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New Holland Brewing Co. bourbon barrel seltzer combines sweet bourbon taste with hard seltzer fruit notes

New Holland Brewing Co. bourbon barrel seltzer combines sweet bourbon taste with hard seltzer fruit notes


New Holland Brewing Co. bourbon barrel seltzer combines sweet bourbon taste with hard seltzer fruit notes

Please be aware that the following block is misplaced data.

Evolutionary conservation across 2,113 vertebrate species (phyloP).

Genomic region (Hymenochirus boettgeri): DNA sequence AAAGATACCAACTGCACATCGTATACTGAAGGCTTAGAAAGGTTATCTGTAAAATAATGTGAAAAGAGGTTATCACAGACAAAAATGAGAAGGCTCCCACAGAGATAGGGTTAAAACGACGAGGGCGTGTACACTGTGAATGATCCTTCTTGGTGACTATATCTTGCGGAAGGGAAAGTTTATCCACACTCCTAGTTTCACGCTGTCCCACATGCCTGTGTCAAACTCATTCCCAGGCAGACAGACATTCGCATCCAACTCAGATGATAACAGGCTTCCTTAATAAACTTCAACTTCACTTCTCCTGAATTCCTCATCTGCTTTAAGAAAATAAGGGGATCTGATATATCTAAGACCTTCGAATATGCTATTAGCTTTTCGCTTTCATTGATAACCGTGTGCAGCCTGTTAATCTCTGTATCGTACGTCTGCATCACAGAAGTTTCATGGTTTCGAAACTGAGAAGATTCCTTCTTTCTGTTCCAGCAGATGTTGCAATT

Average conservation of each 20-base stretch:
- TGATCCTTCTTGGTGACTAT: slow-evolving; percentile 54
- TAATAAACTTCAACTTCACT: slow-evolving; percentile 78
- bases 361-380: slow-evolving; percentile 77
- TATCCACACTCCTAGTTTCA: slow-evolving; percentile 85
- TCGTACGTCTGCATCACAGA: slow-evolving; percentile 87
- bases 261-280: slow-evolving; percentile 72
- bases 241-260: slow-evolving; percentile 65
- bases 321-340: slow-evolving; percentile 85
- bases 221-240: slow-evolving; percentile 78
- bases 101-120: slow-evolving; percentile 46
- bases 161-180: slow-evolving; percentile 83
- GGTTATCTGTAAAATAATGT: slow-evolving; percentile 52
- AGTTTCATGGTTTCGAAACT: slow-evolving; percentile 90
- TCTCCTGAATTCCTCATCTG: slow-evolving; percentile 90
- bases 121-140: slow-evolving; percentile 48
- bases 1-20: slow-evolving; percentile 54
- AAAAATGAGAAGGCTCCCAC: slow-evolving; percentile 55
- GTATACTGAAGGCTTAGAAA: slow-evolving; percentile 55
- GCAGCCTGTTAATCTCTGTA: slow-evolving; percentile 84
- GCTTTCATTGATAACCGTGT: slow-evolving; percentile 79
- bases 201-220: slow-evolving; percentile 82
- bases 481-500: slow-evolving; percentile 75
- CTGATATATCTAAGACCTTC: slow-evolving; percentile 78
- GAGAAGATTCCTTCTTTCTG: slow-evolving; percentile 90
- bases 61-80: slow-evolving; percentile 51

In just two short (long?) years, hard seltzer has boomed to become a significant segment of the alcohol industry, to the point where the market is oversaturated with hard seltzers.So these days, if you’re going to enter the hard seltzer game and compete with the White Claws and Trulys and Bud Light Seltzers of the world, you’re going to have to stand out.For one Michigan brewery, that means aging it in bourbon barrels.New Holland Brewing Co., perhaps best known for its year-round bourbon barrel-aged stout Dragon’s Milk, has unveiled Dragon’s Share, a line of bourbon barrel seltzers featuring original, orange, cherry and blackberry flavors.Six packs of orange and cherry, as well as a variety 12-pack also featuring blackberry and original, will hit store shelves this summer across Michigan. Each 12-oz. can is 90 calories apiece, 4.6% alcohol by volume, gluten-free and zero sugar.’Better than White Claw’: Could low-cal, low-sugar hard teas become the new IT drink?New hard seltzer flavors: Truly, Bud Light, Michelob Ultra, more introduce new flavors for 2021″Aged in freshly dumped bourbon barrels, the premium hard seltzer is a true innovation in flavor, with pure water extracting bourbon and subtle flavor notes of vanilla, caramel, and spice that were locked away in the walls of the charred American oak,” New Holland Brewing Co. says in a news release. “The result is a refreshing and exciting new adventure for fans of both seltzer and bourbon, enjoyable in its pure Original form or paired with delicious natural flavors.”Barrel-aging is typically reserved for bold, dark beers such as stouts, where the bourbon, oak and vanilla notes are extracted over several months to create a symphony of flavors, resulting in some of the strongest and most complex brews you can find.Over the years, however, as craft beer has boomed across the United States and brewers toy with new brewing techniques, we’ve seen barrel-aging expand further into sours (though Jolly Pumpkin’s been doing that for years), Scottish ales, goses, IPAs and more. And, now, it’s happening to hard seltzers.It was only a matter of time.So how are they?I taste tested each flavor of Dragon’s Share from New Holland’s variety pack, all served cold, to get a sense of just what to expect from bourbon barrel seltzer.Here’s the key: The fruit has to come through first, with the bourbon underneath, for the flavors to mesh well together through the finish. Given that hard seltzer doesn’t lend itself to a complicated level of notes and mouthfeel, that balance has to be right for the drink to remain refreshing for those hot, summer days.I found this to be the case for the cherry and blackberry flavors, where the cherry and blackberry, respectively, came through with slight bourbon and oak notes on the back end that do just enough to compliment the fruit notes. The orange, however, was less balanced; the bourbon was too overpowering in my sampling. As for the original? It’s like drinking light bourbon on the rocks. It’s not bad, and might even appeal to hardcore bourbon enthusiasts, but it wasn’t as refreshing as it could be to me, especially for a drink at 4.6%. You might prefer something stronger (like, well, bourbon).Overall, New Holland’s Dragon’s Share seltzers are worth trying if you’re into hard seltzers or bourbon – or both. They might seem jarring at first if you’re not familiar with the sweet taste of bourbon infiltrating the refreshing fruit notes of a seltzer, but they’re unique enough to where you might enjoy them just a little more.Dragon’s Share will be available across Michigan, and folks can also order online in select markets later this summer. Spirits of Detroit writer Brian Manzullo covers craft alcohol for the Free Press. Contact him: and on Untappd, bmanzullo and Twitter, @BrianManzullo and @SpiritsofDET.

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